Forensic pyschology on TV

Forensic pyschology on TV

Not so realistic

I was watching a detective show the other day and was less than impressed with the detective-work being shown in the story for a few reasons, most of which were related to the depiction of the mentally ill. 

The plot of the detective story that I watched was fairly basic. Someone suspected that a strange neighbor who was supposedly mentally ill was going to go out and kill people in the neighborhood. In response, the police detectives placed the team of forensic psychologists on the case. 

First, the suspect’s computer was searched to find any incriminating information. The problem with this was that the suspect wasn’t in fact suspected of committing any crimes. He had never committed any criminal activities, and wasn’t under suspicion for any criminal activities, so the search of his computer was illegal. 


Second, the forensic psychologists' analysis seemed a little off-base to me. The forensic psychologists' analysis of the situation made it clear that the lines, “I”m not a doctor, but I play one on TV” are for a reason. The analysis made absolutely no sense. The analysis was supposed to show that the suspects’ journal indicated that he really had several different personalities because he used different tenses and pronouns in his writing. This, in turn, meant obviously that he was going to go out into his neighborhood and shoot everyone within a certain radius.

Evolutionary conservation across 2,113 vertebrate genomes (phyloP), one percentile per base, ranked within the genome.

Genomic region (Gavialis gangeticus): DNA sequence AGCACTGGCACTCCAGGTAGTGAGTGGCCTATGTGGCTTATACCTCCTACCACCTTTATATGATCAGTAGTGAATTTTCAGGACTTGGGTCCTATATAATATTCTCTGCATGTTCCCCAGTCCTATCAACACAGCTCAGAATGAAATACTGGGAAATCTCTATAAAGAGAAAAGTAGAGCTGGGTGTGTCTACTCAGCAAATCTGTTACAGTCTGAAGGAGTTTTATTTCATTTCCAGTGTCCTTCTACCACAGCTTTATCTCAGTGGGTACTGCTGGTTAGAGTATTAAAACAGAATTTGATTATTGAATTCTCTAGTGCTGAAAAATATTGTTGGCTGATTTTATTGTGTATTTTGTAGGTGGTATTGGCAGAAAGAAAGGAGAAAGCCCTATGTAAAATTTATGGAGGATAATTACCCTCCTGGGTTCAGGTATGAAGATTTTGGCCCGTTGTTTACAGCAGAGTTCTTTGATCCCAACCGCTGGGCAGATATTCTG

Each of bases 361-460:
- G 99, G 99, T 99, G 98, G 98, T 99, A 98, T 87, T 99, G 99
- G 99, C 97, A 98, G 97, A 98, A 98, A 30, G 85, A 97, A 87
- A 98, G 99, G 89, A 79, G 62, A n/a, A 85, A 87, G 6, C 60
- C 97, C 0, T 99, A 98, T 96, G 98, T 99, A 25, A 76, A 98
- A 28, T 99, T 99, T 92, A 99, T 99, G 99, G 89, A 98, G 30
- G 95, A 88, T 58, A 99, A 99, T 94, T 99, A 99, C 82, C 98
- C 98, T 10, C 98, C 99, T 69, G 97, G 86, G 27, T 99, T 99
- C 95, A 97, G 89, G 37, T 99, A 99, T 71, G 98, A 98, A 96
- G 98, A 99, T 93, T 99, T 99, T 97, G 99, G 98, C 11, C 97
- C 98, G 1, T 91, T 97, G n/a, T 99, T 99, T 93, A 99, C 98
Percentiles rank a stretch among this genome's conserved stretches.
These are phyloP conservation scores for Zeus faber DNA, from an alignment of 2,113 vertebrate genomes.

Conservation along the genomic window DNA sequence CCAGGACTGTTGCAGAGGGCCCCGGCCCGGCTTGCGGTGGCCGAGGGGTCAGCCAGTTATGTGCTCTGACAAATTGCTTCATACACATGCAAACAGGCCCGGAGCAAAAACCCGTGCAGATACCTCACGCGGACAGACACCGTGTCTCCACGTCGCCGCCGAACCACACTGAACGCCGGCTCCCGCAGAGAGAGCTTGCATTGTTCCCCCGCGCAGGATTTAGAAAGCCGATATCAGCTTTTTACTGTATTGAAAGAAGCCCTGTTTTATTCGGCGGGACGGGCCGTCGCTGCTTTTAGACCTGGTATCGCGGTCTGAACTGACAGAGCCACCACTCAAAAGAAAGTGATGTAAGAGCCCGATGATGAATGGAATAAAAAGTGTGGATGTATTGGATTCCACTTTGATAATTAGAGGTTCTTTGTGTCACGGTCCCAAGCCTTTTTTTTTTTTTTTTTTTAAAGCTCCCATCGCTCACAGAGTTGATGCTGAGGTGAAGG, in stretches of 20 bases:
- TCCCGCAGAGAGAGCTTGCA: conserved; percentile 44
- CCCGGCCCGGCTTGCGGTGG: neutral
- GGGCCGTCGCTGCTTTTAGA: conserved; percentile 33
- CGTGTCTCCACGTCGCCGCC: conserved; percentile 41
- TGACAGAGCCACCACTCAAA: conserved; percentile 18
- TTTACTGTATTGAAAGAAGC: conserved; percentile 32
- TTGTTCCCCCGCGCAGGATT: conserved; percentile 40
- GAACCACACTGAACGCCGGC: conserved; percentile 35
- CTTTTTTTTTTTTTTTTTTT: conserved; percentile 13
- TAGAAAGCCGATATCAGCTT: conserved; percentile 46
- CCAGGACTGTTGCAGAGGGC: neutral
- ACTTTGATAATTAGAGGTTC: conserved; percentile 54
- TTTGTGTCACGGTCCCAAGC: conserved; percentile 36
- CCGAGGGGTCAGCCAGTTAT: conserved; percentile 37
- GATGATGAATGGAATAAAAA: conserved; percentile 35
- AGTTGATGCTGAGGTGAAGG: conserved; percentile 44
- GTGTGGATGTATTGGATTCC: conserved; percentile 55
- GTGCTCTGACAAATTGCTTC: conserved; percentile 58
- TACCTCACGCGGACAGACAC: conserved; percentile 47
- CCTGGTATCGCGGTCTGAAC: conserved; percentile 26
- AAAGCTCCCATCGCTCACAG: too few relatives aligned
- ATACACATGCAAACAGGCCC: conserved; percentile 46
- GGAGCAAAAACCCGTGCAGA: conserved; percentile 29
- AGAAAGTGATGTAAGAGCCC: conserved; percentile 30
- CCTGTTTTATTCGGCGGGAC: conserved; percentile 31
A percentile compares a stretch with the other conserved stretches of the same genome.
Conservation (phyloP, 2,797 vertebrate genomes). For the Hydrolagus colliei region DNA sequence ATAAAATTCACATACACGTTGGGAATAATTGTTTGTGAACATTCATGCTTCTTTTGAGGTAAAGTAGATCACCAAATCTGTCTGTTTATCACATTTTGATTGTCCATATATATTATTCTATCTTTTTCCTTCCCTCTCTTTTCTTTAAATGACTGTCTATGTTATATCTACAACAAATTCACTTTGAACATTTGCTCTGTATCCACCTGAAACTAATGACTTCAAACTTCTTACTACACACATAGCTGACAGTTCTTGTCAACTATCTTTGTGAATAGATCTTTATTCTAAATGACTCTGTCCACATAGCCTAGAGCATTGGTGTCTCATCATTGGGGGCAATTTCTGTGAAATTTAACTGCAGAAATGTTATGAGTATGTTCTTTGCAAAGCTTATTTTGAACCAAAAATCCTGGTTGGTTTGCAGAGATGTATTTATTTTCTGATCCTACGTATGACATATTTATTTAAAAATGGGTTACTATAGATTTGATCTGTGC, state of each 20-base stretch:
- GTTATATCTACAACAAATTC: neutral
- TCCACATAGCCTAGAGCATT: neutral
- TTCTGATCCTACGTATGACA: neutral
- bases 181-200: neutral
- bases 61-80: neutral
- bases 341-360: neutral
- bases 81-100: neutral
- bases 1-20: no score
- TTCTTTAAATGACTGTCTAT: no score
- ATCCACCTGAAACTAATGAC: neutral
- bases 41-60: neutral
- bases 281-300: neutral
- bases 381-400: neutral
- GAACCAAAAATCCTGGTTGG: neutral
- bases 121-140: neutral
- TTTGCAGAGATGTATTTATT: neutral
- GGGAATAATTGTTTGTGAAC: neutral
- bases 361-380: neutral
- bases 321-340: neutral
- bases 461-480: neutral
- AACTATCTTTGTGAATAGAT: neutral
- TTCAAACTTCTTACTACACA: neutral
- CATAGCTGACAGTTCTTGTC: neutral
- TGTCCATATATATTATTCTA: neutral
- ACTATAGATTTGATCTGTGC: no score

You don’t have to be a rocket scientist to recognize that that doesn’t make sense. 


I was aghast. Not because the TV show was stupid, but because the TV show was reinforcing ideas about the mentally ill and crime. The idea that someone could perform break into someone’s computer to supposedly predict crimes that might or might happen is also repellant on many different levels. 


The correlation between the strange use of tenses leading to serious kinds of crime was bizarre. I’ve never heard of that particular link before. 


It is not illegal to be mentally ill in the United States of America, which is a good thing, since the DSM makes it clear that there are so many people who are suffering from a mental illness whether they are aware of it or not. That said, shows like this put a stigma of fear into the general public by spreading misinformation about mental illness. 


The TV show was spreading fear about the mentally ill at a time when many social services for the mentally ill are being cut off.